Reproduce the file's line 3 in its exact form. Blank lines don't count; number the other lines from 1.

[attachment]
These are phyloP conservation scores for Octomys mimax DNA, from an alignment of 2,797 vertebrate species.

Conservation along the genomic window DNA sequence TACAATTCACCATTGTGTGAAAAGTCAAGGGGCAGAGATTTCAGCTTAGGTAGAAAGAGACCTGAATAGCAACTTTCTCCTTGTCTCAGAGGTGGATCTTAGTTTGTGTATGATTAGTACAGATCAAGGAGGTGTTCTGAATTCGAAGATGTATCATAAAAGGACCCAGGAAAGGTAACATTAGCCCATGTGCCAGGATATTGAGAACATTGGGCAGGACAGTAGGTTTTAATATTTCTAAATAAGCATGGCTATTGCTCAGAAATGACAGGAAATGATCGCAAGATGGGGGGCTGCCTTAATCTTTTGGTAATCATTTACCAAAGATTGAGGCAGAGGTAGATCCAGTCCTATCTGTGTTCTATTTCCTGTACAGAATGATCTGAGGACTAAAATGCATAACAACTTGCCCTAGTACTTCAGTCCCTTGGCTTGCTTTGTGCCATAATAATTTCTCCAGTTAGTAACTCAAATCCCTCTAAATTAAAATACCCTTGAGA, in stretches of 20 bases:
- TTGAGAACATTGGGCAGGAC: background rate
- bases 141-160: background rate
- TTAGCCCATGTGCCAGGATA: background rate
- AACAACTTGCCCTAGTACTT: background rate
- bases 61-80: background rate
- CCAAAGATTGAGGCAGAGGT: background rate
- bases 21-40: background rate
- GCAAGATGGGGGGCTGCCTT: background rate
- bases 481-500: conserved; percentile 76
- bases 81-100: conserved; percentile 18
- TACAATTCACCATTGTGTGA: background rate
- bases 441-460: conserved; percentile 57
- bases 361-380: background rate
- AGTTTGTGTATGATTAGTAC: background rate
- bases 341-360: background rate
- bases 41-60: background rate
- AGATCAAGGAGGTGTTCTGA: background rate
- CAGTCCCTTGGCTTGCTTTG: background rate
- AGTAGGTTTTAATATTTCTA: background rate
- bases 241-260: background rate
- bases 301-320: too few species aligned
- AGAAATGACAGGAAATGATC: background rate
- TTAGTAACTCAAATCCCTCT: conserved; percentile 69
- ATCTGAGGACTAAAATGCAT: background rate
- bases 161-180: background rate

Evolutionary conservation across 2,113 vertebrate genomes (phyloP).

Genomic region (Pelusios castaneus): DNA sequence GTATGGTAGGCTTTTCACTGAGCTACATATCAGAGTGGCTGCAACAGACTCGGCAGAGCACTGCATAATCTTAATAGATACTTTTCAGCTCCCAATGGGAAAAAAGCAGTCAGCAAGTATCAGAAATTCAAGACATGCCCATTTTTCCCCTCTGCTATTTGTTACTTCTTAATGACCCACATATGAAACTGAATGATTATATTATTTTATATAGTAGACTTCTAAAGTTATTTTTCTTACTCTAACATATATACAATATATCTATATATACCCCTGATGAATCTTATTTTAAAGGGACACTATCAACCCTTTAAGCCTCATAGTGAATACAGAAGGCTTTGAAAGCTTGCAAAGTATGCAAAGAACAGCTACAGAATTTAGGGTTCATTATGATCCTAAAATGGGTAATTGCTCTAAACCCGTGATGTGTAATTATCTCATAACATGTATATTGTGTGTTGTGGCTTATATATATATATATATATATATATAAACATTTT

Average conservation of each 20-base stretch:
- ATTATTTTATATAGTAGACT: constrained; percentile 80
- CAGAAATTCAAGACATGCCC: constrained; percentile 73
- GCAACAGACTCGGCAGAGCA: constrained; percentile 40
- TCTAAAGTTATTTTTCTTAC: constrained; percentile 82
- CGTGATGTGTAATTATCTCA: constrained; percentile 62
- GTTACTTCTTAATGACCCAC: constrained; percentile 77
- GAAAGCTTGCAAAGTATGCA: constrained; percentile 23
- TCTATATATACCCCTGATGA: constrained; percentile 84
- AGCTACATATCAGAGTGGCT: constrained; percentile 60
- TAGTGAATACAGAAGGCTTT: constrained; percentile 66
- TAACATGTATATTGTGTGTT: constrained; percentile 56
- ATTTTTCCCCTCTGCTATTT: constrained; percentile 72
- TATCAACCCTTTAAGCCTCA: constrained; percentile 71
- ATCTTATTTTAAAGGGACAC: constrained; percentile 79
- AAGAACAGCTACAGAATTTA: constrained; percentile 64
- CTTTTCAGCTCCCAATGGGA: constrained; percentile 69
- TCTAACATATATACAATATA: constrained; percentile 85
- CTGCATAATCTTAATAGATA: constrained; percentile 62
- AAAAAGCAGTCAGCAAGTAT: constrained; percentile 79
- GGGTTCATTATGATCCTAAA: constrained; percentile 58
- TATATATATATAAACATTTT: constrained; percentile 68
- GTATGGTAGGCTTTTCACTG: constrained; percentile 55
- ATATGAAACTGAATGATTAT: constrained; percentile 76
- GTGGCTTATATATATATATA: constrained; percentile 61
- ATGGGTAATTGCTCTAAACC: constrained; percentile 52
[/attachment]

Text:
- TTGAGAACATTGGGCAGGAC: background rate